Mother Elf spoke, “It is time to go home .”

“No…..no-o…,” moaned the little elf. “I don’t want to go home.”

Suddenly, the Queen of the Yellow Roses, stopped playing her oboe and everyone knew it was time to go home and snuggle down to sleep.




'oe', 'ow', 'o-e', 'oa' digraphs phonic sounds
'oe', 'ow', 'o-e' and 'oa' - digraphs - Lesson 36 - page 3 - Phonic Pack 4


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'oe', 'ow', 'o-e' and 'oa' - digraphs - Lesson 36 - page 3 - Phonic Pack 4.

1. Turn to the story “Queen of the Yellow Roses” on pages 68 and 69.

2. Look at all the underlined words, one by one. Using a highlighter, highlight the letters in each word which make an ‘oh’ sound. The letters could be ‘oe’, ‘ow’, ‘o-e’, ‘oa’ or ‘o’.
If you do not have a highlighter, circle each sound with a coloured pencil.

3. After you have highlighted the letters making the ‘oh’ sound, read the word to your tutor.

4. After you have read all the underlined words, read the whole story to your tutor.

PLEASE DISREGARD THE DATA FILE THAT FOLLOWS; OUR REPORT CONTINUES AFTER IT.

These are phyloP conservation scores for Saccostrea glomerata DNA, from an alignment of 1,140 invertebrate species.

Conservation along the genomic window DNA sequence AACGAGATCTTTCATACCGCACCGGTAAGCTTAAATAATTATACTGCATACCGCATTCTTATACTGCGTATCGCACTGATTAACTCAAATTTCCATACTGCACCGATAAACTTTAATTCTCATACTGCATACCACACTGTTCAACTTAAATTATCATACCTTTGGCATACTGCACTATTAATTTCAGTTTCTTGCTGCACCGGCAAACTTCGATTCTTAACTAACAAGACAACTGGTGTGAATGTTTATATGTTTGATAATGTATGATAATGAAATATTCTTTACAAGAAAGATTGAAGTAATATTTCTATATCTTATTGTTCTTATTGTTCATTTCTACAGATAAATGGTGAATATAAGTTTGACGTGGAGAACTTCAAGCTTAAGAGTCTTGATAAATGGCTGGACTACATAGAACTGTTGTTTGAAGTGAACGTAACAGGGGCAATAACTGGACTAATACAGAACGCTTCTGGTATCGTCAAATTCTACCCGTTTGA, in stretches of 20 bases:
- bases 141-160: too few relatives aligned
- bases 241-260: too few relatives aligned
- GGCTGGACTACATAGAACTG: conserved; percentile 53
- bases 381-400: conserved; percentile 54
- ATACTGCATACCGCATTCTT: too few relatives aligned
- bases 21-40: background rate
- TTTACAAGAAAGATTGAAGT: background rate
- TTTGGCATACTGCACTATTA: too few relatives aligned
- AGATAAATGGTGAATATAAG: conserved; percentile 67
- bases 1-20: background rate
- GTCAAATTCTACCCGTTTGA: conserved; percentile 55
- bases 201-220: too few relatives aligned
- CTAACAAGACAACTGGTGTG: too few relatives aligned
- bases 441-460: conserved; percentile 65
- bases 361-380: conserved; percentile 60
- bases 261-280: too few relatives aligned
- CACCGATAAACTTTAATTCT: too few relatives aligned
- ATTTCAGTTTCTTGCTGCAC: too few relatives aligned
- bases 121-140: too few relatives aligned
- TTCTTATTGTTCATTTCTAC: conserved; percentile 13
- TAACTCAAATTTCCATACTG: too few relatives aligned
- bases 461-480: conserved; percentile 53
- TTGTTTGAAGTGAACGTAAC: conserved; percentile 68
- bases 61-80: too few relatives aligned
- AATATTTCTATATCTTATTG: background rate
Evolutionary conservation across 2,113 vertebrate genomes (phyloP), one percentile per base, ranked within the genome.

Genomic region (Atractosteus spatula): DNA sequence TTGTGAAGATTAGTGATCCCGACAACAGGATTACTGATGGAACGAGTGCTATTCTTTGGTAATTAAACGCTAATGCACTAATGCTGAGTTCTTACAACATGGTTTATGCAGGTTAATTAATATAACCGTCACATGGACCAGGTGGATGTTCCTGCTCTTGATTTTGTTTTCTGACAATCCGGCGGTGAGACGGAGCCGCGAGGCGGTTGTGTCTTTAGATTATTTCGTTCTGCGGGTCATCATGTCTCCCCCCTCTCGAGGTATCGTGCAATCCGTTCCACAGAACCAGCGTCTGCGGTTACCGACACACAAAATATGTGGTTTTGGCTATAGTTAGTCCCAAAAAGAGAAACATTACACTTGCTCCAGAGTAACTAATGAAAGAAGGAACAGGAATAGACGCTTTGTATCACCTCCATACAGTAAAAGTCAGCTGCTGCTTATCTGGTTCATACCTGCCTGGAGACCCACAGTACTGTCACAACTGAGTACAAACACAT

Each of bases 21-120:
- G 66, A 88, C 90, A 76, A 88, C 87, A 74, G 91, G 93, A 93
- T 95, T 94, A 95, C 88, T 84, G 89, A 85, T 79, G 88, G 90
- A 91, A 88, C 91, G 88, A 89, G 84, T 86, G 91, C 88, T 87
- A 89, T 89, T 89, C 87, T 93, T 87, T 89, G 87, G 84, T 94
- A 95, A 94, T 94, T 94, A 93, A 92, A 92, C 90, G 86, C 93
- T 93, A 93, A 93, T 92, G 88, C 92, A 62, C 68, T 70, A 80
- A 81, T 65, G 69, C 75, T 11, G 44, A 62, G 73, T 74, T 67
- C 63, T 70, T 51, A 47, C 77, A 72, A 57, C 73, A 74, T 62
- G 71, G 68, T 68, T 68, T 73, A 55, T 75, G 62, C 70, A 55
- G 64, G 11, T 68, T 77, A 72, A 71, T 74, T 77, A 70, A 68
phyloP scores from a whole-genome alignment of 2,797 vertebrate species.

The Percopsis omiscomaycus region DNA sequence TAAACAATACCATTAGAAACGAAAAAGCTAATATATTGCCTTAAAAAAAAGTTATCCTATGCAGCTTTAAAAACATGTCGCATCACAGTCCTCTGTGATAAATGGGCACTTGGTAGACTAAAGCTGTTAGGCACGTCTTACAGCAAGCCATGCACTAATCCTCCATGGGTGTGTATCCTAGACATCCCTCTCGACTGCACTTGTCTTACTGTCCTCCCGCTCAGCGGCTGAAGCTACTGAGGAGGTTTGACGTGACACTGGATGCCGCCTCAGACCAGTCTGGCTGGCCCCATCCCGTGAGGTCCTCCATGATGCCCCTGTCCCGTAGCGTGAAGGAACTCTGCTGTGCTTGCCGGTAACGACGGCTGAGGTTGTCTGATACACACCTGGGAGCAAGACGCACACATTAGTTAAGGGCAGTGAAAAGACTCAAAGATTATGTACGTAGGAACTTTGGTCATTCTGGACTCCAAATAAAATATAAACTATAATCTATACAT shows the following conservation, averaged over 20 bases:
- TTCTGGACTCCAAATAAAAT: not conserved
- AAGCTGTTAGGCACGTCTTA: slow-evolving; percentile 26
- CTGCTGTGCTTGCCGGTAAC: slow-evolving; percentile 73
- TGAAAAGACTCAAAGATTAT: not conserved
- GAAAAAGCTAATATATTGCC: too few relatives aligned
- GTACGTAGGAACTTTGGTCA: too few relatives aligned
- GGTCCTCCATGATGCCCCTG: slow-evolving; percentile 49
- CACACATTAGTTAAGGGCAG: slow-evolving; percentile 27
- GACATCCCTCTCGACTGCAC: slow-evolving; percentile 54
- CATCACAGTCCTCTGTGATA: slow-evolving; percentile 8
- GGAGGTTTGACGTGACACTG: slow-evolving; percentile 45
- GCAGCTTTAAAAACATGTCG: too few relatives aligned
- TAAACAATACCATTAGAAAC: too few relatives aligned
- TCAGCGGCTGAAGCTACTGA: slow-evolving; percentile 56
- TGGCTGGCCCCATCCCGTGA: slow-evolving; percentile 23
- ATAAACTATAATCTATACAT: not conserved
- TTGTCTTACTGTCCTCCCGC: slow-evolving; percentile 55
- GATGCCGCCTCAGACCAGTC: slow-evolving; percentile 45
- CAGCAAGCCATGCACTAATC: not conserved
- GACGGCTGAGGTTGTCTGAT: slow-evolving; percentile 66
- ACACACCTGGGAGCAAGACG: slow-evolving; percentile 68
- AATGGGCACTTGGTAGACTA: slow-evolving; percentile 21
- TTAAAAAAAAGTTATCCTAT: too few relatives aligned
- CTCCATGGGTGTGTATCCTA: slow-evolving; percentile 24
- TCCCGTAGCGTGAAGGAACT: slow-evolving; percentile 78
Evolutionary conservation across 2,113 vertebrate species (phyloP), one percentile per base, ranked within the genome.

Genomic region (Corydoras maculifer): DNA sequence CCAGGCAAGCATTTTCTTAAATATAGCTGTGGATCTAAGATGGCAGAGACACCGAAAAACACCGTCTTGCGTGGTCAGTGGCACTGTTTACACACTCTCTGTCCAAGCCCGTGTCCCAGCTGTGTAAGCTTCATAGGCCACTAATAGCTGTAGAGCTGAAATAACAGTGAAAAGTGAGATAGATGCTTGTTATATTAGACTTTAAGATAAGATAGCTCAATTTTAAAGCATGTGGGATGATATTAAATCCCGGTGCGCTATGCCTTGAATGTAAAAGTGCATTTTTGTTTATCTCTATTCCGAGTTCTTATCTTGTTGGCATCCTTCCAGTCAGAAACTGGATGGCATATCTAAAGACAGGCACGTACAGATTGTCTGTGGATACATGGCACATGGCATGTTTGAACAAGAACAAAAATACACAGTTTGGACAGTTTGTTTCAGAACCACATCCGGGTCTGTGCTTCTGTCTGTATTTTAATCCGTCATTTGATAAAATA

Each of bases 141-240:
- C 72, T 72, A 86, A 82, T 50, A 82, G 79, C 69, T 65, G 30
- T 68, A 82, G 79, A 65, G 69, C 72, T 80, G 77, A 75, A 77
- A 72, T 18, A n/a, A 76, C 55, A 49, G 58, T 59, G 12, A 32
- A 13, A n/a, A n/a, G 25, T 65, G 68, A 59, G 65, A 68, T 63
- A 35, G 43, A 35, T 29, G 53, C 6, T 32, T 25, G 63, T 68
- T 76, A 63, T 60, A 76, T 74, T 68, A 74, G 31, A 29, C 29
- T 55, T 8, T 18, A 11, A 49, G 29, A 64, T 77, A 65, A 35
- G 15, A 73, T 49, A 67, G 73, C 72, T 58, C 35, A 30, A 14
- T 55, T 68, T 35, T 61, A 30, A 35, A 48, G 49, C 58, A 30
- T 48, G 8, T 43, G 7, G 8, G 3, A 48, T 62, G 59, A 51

----------------------------- ----------------------------- -------
Word Alert: sew sow

1. The word sew is a word alert word because it has ‘ew’ making the ‘oh’ sound. The word sew means to sew with a needle and thread. The sewing can be done by hand or with a sewing machine. Discuss this with your tutor so you understand what the word sew means.
2. The word sow ( with an ‘ow’ as in bow) means to plant seeds in the ground. Discuss this word with your tutor so you understand what the word sow means.

3. rose rose
The word rose can have lots of meanings.
It can mean the rose plant, and it can mean ‘to rise’.

e.g. The sun rose in the sky.

Ask your tutor to look up a dictionary and discuss
other meanings for the word ‘rose’.

4. nose knows
These two words sound the same but have different meanings. Discuss the words with your tutor so you understand what the words mean. Put each word into a sentence and say it to your tutor.